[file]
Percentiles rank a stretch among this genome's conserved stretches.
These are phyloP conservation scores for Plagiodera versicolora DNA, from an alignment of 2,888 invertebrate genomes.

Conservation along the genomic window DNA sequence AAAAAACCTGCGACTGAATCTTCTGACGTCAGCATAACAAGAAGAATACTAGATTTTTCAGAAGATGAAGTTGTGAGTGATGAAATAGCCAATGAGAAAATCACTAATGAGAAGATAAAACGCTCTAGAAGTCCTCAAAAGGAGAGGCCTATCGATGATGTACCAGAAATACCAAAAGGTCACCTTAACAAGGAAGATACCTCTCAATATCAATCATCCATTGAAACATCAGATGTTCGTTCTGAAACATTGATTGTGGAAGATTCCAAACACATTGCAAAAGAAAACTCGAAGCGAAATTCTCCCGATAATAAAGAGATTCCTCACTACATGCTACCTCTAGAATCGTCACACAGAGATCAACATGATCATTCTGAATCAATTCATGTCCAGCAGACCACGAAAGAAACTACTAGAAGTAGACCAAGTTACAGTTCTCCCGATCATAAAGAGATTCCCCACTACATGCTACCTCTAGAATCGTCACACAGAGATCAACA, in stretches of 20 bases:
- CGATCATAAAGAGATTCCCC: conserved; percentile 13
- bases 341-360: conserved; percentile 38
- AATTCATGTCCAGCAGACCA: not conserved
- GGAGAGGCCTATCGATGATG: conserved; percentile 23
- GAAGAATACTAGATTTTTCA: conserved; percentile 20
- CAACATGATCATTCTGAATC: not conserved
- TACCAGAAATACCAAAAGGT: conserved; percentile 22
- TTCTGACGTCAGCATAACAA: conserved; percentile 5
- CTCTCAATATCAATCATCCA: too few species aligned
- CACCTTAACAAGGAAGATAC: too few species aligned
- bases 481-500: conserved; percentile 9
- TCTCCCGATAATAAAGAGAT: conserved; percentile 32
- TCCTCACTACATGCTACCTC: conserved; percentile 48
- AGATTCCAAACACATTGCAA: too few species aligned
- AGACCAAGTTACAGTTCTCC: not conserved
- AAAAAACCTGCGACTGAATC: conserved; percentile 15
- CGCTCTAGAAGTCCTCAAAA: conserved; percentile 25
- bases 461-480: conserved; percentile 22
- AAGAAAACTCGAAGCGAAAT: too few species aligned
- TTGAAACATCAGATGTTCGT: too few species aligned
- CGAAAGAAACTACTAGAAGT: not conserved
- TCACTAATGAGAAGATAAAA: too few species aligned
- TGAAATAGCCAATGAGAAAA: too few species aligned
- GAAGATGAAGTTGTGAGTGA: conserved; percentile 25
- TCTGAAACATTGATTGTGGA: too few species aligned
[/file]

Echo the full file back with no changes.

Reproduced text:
Percentiles rank a stretch among this genome's conserved stretches.
These are phyloP conservation scores for Plagiodera versicolora DNA, from an alignment of 2,888 invertebrate genomes.

Conservation along the genomic window DNA sequence AAAAAACCTGCGACTGAATCTTCTGACGTCAGCATAACAAGAAGAATACTAGATTTTTCAGAAGATGAAGTTGTGAGTGATGAAATAGCCAATGAGAAAATCACTAATGAGAAGATAAAACGCTCTAGAAGTCCTCAAAAGGAGAGGCCTATCGATGATGTACCAGAAATACCAAAAGGTCACCTTAACAAGGAAGATACCTCTCAATATCAATCATCCATTGAAACATCAGATGTTCGTTCTGAAACATTGATTGTGGAAGATTCCAAACACATTGCAAAAGAAAACTCGAAGCGAAATTCTCCCGATAATAAAGAGATTCCTCACTACATGCTACCTCTAGAATCGTCACACAGAGATCAACATGATCATTCTGAATCAATTCATGTCCAGCAGACCACGAAAGAAACTACTAGAAGTAGACCAAGTTACAGTTCTCCCGATCATAAAGAGATTCCCCACTACATGCTACCTCTAGAATCGTCACACAGAGATCAACA, in stretches of 20 bases:
- CGATCATAAAGAGATTCCCC: conserved; percentile 13
- bases 341-360: conserved; percentile 38
- AATTCATGTCCAGCAGACCA: not conserved
- GGAGAGGCCTATCGATGATG: conserved; percentile 23
- GAAGAATACTAGATTTTTCA: conserved; percentile 20
- CAACATGATCATTCTGAATC: not conserved
- TACCAGAAATACCAAAAGGT: conserved; percentile 22
- TTCTGACGTCAGCATAACAA: conserved; percentile 5
- CTCTCAATATCAATCATCCA: too few species aligned
- CACCTTAACAAGGAAGATAC: too few species aligned
- bases 481-500: conserved; percentile 9
- TCTCCCGATAATAAAGAGAT: conserved; percentile 32
- TCCTCACTACATGCTACCTC: conserved; percentile 48
- AGATTCCAAACACATTGCAA: too few species aligned
- AGACCAAGTTACAGTTCTCC: not conserved
- AAAAAACCTGCGACTGAATC: conserved; percentile 15
- CGCTCTAGAAGTCCTCAAAA: conserved; percentile 25
- bases 461-480: conserved; percentile 22
- AAGAAAACTCGAAGCGAAAT: too few species aligned
- TTGAAACATCAGATGTTCGT: too few species aligned
- CGAAAGAAACTACTAGAAGT: not conserved
- TCACTAATGAGAAGATAAAA: too few species aligned
- TGAAATAGCCAATGAGAAAA: too few species aligned
- GAAGATGAAGTTGTGAGTGA: conserved; percentile 25
- TCTGAAACATTGATTGTGGA: too few species aligned